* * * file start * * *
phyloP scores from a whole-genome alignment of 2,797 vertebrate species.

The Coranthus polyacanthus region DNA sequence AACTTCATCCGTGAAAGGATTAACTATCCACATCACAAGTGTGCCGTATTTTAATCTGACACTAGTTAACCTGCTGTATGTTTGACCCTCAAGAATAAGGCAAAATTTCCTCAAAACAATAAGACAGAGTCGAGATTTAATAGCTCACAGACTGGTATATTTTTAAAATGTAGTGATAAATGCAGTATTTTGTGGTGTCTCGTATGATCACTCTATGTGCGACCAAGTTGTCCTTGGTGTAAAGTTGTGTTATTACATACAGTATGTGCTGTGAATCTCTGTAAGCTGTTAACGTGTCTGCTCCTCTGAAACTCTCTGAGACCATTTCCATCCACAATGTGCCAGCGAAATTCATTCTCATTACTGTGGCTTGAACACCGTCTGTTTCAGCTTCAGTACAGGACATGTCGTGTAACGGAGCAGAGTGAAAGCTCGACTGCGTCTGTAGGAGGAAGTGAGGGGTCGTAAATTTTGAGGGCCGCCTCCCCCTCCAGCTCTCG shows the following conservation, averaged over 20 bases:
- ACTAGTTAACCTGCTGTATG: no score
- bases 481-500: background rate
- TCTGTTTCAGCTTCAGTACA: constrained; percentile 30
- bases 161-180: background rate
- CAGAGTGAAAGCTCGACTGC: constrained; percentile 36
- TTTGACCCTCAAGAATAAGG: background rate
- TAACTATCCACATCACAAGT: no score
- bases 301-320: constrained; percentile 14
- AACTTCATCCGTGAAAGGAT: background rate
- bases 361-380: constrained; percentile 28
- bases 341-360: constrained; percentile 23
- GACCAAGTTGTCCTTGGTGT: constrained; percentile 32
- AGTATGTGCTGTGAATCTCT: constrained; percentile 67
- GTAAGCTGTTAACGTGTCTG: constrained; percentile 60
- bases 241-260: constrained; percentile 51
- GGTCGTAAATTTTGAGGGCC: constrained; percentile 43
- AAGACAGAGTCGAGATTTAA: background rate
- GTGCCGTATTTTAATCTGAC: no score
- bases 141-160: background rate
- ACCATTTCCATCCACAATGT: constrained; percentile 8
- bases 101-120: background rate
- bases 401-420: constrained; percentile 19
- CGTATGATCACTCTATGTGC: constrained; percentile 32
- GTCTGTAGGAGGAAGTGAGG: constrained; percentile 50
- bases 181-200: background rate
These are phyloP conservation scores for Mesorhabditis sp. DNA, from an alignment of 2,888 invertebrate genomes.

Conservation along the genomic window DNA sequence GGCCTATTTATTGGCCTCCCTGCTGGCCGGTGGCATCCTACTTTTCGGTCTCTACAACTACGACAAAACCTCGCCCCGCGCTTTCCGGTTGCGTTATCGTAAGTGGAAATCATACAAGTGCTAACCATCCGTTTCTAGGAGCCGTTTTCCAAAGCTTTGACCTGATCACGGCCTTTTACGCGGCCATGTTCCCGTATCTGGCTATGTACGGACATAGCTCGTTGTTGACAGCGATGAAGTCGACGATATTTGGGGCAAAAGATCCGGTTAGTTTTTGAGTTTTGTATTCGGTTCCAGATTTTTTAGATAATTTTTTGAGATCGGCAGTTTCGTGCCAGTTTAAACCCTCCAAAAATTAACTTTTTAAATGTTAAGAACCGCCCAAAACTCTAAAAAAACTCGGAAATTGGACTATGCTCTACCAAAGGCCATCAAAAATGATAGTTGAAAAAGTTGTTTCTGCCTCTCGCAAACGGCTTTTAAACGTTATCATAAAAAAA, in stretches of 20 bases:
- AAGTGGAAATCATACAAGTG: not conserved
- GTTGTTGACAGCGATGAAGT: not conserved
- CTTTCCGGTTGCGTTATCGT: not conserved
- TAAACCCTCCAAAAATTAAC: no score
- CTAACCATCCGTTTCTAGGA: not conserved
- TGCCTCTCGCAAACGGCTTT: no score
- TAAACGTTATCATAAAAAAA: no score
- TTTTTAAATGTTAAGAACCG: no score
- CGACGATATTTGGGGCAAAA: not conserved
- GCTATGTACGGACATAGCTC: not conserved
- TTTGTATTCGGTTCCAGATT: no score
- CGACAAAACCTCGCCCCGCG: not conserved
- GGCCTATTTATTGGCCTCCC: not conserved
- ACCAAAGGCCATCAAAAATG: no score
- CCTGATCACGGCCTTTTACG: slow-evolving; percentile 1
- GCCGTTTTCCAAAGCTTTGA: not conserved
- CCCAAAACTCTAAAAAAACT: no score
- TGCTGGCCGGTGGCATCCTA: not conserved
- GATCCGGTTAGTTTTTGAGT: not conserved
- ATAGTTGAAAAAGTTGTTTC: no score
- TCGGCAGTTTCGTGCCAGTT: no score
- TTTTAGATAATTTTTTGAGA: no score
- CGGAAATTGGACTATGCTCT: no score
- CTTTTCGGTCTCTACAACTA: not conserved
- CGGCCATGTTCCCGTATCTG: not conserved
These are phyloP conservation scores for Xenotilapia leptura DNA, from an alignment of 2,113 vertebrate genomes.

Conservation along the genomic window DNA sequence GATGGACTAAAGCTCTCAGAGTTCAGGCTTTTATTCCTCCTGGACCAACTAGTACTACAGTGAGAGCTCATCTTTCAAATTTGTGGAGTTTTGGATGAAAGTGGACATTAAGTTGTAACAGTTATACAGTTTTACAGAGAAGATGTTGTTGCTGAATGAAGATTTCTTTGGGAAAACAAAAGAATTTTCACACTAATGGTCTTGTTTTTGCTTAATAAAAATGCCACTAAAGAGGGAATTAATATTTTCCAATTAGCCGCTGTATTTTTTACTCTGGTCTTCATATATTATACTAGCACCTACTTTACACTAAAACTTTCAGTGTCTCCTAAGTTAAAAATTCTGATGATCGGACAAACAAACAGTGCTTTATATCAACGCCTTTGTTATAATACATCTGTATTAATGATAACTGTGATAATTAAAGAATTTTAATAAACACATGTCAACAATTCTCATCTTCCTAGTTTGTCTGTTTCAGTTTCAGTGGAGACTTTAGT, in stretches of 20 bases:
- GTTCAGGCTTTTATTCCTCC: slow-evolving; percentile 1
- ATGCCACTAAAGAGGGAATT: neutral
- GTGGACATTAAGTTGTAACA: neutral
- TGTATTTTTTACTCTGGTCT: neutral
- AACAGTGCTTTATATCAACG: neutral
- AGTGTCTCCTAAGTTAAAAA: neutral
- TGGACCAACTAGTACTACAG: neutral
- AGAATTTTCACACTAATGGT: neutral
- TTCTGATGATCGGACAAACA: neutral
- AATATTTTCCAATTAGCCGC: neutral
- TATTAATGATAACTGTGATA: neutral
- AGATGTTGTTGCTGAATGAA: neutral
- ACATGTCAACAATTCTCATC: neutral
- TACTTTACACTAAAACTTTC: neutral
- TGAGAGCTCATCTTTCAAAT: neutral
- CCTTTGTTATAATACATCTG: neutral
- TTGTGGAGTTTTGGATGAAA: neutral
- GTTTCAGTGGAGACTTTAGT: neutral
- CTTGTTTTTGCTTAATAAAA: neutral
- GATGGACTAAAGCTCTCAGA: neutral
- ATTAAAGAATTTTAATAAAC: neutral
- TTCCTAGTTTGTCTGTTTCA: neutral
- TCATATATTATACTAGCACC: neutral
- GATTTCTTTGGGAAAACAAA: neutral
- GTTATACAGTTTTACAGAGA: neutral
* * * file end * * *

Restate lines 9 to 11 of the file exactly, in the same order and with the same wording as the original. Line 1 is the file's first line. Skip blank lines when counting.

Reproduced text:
- TAACTATCCACATCACAAGT: no score
- bases 301-320: constrained; percentile 14
- AACTTCATCCGTGAAAGGAT: background rate